Is Spiderhead Based on a Book or a Novel?

Directed by Joseph Kosinski, ‘Spiderhead’ is a sci-fi thriller film. The plot centers around the futuristic prison and research center where the scientist and overseer Steve Abnesti (Chris Hemsworth), conducts a human trial for the drugs he’s developed on inmates. Jeff (Miles Teller), as well as Lizzy (Jurnee Mollett) are just two examples of such inmates. They are volunteers for the program just like all the others. Spiderhead is different than any other prison. The inmates are allowed much more freedom at Spiderhead and don’t need to wear orange jumpsuits. As Jeff and Lizzy discovered, once you enter Spiderhead as a volunteer, your freedom of choice is gone. If you are wondering whether ‘Spiderhead’ is an original story or based on a book, we got you covered. SPOILERS BEFORE.

Spiderhead is an original story or a rewrite of a book?

‘Spiderhead’ is not an original story, nor is it necessarily based on a book. However, it’s still an adaptation. It is based on American author George Saunders’ short story, ‘Escape from Spiderhead,’ which was originally published in The New Yorker in December 2010. It was released in 2013 as part of Saunders’ short story collection, ‘Tenth of December: Stories.’

The story of the film is very different from its source material. This is not uncommon, since screenwriters sometimes tend to dissect and rebuild the plot to fit the requirements of cinema and television. Saunders’ original story doesn’t have a character named Lizzy. She seems to be the invention of two screenwriters of the film — Rhett Reese and Paul Wernick. The short story does include a Rachel character, but it is not as similar as Lizzy. She is actually closer to Sarah in the movie. Jeff must choose between Heather or Rachel to administer Darkenfloxx. Like in the movie, Jeff refuses to choose as he doesn’t favor one girl over the other and vividly remembers the sensation he felt while he was on Darkenfloxx. However, Rachel doesn’t admittedly have Sarah’s, let’s say, artistic tendencies.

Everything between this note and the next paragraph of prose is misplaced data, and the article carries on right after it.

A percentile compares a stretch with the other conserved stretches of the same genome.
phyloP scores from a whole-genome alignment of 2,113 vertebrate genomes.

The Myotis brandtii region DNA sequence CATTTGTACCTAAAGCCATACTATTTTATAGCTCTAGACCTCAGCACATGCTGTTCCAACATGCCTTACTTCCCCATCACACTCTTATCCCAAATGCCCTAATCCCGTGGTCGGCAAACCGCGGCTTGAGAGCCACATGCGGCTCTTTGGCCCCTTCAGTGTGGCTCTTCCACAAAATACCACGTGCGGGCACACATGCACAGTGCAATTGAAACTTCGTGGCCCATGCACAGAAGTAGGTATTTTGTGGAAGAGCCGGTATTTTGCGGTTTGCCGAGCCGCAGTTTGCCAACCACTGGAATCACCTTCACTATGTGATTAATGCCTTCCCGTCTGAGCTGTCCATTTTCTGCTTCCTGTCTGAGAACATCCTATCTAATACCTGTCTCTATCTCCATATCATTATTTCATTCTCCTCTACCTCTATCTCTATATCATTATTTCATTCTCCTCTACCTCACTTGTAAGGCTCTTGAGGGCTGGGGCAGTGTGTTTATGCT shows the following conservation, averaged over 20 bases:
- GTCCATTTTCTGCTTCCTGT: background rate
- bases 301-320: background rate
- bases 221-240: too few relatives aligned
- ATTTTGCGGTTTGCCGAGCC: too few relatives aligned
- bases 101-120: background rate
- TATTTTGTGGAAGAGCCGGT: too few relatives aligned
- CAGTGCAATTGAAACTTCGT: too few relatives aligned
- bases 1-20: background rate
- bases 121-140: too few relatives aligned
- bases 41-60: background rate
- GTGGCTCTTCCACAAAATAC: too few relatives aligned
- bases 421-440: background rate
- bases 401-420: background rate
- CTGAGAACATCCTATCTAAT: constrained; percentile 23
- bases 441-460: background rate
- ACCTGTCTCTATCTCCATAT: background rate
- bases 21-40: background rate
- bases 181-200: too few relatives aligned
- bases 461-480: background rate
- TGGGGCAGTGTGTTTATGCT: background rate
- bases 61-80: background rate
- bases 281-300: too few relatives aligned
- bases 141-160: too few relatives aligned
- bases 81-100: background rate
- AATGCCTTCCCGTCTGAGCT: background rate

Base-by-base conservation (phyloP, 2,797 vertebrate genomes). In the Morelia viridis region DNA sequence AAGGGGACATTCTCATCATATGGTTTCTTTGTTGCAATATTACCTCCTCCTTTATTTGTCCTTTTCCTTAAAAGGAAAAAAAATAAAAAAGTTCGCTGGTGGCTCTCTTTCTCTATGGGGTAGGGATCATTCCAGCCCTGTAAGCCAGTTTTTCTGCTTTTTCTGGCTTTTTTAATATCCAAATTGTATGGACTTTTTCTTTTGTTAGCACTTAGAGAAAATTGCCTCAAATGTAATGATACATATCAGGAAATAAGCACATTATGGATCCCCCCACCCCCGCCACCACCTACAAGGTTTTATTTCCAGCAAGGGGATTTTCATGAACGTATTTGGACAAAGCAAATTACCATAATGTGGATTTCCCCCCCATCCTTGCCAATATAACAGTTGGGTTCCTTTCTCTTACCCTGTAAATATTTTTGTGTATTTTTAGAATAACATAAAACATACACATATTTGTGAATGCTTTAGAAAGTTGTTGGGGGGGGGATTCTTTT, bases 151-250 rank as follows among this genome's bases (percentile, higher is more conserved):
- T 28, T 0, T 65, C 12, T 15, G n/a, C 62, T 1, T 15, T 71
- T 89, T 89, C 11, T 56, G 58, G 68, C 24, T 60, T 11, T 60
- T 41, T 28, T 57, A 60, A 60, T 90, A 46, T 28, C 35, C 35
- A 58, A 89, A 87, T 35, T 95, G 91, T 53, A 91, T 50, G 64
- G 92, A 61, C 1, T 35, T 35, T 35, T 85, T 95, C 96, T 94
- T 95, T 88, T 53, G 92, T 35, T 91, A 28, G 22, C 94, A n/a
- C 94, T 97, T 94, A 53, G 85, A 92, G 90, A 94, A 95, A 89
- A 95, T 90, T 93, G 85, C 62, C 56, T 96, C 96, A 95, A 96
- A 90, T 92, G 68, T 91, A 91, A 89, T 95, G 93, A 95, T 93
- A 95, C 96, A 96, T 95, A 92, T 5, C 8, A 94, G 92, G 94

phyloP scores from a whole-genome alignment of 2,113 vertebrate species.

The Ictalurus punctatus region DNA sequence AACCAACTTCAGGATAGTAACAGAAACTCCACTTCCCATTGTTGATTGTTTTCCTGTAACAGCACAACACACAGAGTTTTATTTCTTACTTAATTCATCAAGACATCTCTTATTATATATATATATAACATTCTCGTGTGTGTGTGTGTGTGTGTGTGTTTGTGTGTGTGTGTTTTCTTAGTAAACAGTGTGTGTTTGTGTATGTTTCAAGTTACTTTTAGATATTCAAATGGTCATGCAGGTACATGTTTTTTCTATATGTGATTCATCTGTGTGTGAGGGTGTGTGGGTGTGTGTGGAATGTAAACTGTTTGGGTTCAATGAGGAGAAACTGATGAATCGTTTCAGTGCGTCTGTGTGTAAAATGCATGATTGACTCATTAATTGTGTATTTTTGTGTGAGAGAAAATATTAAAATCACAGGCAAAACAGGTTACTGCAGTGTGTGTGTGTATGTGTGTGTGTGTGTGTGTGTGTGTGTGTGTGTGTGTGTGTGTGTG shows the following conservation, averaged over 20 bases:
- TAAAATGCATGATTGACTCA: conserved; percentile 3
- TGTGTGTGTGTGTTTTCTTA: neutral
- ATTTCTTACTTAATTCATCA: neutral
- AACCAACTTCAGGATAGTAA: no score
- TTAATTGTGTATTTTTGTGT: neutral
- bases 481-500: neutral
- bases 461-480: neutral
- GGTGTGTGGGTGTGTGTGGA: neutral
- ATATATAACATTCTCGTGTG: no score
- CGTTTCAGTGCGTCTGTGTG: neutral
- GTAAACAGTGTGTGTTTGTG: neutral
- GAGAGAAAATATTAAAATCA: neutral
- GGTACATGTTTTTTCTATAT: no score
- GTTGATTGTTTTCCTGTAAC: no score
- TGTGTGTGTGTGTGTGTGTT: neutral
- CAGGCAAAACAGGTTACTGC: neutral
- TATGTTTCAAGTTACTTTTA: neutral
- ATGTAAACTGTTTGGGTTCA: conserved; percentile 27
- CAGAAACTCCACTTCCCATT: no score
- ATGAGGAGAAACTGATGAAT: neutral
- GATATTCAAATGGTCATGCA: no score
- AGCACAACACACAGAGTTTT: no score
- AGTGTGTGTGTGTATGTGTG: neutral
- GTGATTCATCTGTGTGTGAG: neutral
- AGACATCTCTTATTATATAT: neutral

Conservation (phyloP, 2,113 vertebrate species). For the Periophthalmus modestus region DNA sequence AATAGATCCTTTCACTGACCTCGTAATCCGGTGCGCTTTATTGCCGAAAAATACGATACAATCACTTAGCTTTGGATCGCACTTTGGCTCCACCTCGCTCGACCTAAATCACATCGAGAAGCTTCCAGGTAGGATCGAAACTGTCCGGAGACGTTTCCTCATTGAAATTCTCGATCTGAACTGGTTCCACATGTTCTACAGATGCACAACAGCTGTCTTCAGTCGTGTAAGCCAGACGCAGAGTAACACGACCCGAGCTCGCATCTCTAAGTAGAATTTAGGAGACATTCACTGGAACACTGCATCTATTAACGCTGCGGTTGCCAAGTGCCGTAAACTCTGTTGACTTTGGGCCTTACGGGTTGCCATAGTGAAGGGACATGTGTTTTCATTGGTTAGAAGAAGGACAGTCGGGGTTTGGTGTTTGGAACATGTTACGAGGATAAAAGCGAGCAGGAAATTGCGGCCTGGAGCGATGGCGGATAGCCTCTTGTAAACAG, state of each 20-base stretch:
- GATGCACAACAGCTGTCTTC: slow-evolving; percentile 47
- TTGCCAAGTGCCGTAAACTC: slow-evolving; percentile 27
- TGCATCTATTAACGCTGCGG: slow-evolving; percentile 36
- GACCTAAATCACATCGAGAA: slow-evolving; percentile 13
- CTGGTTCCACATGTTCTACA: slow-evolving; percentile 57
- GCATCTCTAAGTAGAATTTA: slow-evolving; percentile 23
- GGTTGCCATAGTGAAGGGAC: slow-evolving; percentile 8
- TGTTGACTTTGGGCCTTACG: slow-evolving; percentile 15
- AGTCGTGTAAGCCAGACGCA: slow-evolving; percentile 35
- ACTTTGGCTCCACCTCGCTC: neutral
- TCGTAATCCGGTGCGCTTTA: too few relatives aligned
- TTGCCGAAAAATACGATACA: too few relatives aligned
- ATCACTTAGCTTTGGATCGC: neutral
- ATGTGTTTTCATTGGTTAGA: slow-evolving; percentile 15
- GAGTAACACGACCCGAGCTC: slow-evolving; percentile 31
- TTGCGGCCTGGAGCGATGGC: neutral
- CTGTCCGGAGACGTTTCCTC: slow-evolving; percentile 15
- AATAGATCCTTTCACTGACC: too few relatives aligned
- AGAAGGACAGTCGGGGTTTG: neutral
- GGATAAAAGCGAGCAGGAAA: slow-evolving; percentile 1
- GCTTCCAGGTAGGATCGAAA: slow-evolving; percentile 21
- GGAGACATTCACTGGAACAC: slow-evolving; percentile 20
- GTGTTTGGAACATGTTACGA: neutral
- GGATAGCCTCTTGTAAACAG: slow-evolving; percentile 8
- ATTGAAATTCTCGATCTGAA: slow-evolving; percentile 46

The film’s short story includes free will as an important part. However, it is never clarified that Abnesti’s primary focus is to develop an obedience drug. In the story, there is no Obediex or OBDX. Docilryde is the alternative. Abnesti and Verlaine, Jeff’s associates, refuse to administer Darkenfloxx to Rachel. They then apply for a waiver to administer Docilryde.

The ending of the short story and the film is one key difference. Abnesti dies in a plane accident at the end of film. Jeff and Lizzy both survive. It is implied that they will continue to live a happy, free life. To protect Rachel from being hurt by Docilryde’s control, Jeff administers Darkenfloxx to himself in the story, while Anesti, Verlaine and Verlaine leave to obtain the waiver. Under its influence, he commits suicide.

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According to the story, Jeff is in prison for the murder of a 19-year-old man in drunken rage. Asked by The New Yorker whether Jeff found redemption with his final act, Saunders stated, “I think he gets some kind of redemption, just in that split-second of once again getting to [briefly] To be someone who never has killed anyone. His life is still very difficult. It was tragic, what he did, and that’s not going to change or be equalized by anything he does now. In those few lines, he realizes that his identity as an alleged killer is like any other identity. He was also strong, refused to kill Rachel, and took the hit, etc. etc. So I guess that’s good. I also felt that he did it out of sheer-strength.[expletive] weariness—he’s tired of the fight.”

Saunders added that he was a not great believer in redemption in fiction, but “…there’s a certain need-for-redemption built into the form, I guess, because the writer has so much destructive power. It’s easy to put the bad/dark things in, and, in order to make what feels like a fair representation of the world, it behooves the writer to set things back up on their feet somewhat, I suppose.”

Read more: Does Spiderhead own a scene for end-credits and mid-credits?

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